On the eve of the Second World War, Mrs Edith Pretty witnesses a phantom army battling in the sky above her land. She sets out to discover just what is buried under Sutton Hoo, discovering a long forgotten king's treasure. This is a fictional story based on the Anglo-Saxon treasures discovered at Sutton Hoo in 1939, and Bede's story of King Edwin and King Readwald's alliance against King Ethelfrid as he wrote in Bede's Ecclesiastical History of the English People. There is a complete show supplied, ready to perform complete with script, historical fact sheets, and a Art Pack showing how to make the costumes, scenery and props. A CD is supplied with both rehearsal and performance backing tracks.
Author: Martin Carver
Release Date: 2017-05-19
The Sutton Hoo ship-burial is one of the most significant finds ever made in Europe. It lies in a burial ground which contains all the elements of archaeological mystery: seventeen mounds, buried treasure, and sacrificed horses. In this very accessible book, Martin Carver explains what we know of this site, at which the leaders of the Dark Age kingdom of East Anglia signalled the pagan and maritime nature of their court. This is the story not only of this dramatic place, but also of its exploration over half a century, which amounts to a potted history of British archaeology.
This book on Great Treasures, is the 24th book in World Famous Series in English. For centuries treasure hunting has remained an exciting and unending pursuit of enterprising enthusiasts who often risked their lives to solve the mysteries of hidden treasures. On account of such enterprises today we know about the unearthing of the culture and lifestyles of many bygone civilisations. In this book all topics are based on facts and history and include everything important since the evolution of universe and life. The text is authentic and the language is lucid so that the reader unknowingly gets swayed into a new world of thrill without feeling the strain of reading.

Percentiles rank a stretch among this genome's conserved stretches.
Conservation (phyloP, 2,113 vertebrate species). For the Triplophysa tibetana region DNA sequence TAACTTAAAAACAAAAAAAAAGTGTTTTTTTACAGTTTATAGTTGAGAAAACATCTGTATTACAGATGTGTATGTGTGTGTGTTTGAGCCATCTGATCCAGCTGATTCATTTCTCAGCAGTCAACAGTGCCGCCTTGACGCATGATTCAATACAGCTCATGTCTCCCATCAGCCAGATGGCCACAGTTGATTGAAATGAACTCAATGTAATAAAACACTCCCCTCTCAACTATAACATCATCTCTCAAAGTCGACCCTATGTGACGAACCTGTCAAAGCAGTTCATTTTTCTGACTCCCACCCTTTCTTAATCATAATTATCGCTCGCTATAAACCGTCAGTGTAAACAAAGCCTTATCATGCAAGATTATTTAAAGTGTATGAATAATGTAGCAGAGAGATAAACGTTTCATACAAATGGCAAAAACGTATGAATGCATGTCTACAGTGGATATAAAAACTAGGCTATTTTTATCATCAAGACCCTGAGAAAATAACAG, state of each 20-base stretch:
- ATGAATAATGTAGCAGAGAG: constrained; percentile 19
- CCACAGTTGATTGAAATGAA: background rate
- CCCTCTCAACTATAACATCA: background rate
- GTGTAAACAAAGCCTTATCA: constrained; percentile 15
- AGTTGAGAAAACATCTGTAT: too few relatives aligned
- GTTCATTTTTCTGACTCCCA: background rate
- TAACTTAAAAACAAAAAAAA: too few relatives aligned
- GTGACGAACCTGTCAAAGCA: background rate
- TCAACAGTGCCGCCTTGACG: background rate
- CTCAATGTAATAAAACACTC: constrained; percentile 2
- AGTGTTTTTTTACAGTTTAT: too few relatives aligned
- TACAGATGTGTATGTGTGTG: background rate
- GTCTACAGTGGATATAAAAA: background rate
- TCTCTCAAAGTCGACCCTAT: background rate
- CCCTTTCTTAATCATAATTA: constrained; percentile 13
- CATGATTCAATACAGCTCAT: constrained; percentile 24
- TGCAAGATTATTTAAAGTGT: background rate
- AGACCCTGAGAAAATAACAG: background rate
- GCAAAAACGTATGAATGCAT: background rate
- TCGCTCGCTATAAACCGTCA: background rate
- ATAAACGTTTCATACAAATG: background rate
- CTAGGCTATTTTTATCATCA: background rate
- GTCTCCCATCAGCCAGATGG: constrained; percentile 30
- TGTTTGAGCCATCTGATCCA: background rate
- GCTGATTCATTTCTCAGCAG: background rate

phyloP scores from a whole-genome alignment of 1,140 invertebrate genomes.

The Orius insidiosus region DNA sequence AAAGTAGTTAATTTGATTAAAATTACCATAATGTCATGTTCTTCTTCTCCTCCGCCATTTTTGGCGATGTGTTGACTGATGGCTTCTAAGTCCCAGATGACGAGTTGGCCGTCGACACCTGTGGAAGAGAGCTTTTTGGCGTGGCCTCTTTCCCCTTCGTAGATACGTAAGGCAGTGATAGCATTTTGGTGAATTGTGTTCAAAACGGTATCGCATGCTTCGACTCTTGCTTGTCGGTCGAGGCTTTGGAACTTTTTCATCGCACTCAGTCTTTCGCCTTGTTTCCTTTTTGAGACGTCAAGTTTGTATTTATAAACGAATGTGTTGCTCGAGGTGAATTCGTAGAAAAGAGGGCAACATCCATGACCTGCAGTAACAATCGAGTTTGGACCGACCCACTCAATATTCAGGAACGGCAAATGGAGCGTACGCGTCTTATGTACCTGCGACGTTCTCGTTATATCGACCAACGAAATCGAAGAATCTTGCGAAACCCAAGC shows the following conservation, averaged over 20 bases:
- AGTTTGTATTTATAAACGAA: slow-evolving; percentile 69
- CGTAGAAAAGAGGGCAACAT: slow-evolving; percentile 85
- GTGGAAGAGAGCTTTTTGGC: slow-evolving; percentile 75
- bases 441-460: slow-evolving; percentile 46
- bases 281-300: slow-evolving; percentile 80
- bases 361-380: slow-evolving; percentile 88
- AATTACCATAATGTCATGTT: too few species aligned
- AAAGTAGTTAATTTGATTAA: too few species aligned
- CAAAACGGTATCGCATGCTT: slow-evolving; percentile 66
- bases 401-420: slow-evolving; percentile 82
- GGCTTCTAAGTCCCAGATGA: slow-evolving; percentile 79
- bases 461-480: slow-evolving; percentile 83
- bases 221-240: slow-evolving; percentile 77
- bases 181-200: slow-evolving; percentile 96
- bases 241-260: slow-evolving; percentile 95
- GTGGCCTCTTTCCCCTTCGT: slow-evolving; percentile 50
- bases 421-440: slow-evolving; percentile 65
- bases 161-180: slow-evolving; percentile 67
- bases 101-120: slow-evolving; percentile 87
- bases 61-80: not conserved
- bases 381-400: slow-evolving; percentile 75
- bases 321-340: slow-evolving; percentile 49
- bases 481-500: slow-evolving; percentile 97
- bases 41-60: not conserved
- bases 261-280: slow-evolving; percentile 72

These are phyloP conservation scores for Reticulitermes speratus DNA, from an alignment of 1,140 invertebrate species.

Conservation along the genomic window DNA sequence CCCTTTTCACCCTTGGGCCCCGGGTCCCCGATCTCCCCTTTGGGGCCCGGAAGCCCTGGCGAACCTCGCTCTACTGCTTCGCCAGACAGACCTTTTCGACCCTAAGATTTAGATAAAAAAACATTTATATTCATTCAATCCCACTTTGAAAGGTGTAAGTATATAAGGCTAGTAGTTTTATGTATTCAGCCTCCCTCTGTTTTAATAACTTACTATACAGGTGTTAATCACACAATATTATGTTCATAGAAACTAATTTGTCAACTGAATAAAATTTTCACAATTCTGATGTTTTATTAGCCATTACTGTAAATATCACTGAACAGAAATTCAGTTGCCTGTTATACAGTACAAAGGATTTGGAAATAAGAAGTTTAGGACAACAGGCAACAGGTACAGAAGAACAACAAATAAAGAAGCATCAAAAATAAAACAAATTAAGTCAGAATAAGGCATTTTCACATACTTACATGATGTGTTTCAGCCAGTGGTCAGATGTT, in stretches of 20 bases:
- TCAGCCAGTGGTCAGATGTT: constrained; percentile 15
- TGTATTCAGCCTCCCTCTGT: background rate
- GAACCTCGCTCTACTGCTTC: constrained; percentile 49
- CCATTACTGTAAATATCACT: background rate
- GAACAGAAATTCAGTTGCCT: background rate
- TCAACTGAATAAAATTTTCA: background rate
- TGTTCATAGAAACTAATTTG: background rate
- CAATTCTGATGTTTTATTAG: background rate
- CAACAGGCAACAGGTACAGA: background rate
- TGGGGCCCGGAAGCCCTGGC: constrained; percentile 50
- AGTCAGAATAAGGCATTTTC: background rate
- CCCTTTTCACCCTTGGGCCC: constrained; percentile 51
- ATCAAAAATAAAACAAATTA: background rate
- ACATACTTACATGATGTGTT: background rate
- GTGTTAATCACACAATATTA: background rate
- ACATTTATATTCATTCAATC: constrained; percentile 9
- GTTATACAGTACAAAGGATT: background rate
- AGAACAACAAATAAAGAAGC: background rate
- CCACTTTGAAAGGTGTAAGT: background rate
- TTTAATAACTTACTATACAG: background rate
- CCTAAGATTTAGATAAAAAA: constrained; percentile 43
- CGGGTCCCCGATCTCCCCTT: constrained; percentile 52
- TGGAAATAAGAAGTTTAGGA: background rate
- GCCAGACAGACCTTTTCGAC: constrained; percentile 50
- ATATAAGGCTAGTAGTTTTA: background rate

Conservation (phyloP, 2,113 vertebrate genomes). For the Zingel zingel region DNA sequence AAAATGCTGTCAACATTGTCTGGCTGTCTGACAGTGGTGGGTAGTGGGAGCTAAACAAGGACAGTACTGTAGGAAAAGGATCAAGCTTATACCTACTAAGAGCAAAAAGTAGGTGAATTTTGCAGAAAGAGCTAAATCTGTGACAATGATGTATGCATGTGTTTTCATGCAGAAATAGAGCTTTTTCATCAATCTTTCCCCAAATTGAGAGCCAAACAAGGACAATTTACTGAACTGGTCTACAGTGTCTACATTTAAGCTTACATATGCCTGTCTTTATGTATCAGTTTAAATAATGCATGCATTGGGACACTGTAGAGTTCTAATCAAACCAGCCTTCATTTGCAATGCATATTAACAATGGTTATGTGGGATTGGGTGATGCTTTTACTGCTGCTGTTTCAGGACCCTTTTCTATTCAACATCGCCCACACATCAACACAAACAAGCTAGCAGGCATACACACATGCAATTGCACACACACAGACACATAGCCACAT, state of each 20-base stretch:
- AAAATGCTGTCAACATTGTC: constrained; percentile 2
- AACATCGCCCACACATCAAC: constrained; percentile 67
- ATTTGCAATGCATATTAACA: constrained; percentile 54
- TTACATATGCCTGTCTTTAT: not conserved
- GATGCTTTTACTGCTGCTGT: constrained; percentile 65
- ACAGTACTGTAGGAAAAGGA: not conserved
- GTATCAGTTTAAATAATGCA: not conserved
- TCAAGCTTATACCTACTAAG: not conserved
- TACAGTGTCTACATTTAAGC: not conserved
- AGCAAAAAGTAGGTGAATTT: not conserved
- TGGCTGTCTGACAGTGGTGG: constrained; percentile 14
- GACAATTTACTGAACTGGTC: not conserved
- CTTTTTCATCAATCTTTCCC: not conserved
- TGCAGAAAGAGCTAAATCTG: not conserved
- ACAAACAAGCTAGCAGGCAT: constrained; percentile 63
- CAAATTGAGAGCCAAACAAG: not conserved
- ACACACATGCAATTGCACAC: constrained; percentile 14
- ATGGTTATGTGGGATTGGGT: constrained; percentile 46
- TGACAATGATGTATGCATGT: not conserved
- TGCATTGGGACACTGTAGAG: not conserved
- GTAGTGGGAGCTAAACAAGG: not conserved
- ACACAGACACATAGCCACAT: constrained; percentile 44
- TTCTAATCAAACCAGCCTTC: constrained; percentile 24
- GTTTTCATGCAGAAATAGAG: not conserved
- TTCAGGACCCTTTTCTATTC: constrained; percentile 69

Sutton Hoo is a great deal more than it first appears. After all, it first appears as little more than a series of mysterious mounds in the Suffolk landscape. However, thanks to the curiosity of landowner Mrs Edith Pretty and the patient diligence of her hired archaeologist Basil Brown, these mounds yielded the most significant Anglo-Saxon find ever discovered at that time. Having lain buried for over 1,300 years, the treasures of Sutton Hoo took many years to uncover and there's little doubt that there's yet more to be unearthed. The prominence and wealth of the ship-burial in one of the mounds mark it out as the final resting place of a member of Anglo-Saxon royalty. More significant still is the fact that it and its artifacts lay undisturbed by the Tudor tomb raiders who did for many similar sites, providing modern-day archaeologists with invaluable knowledge about a period of history on the margin between myth, legend, and historical documentation. As fascinating as what was uncovered at Sutton Hoo are the stories surrounding the people involved in the discovery of this Anglo-Saxon burial ground, ensuring that this souvenir guidebook tells you as much about the way that people lived as the way they died.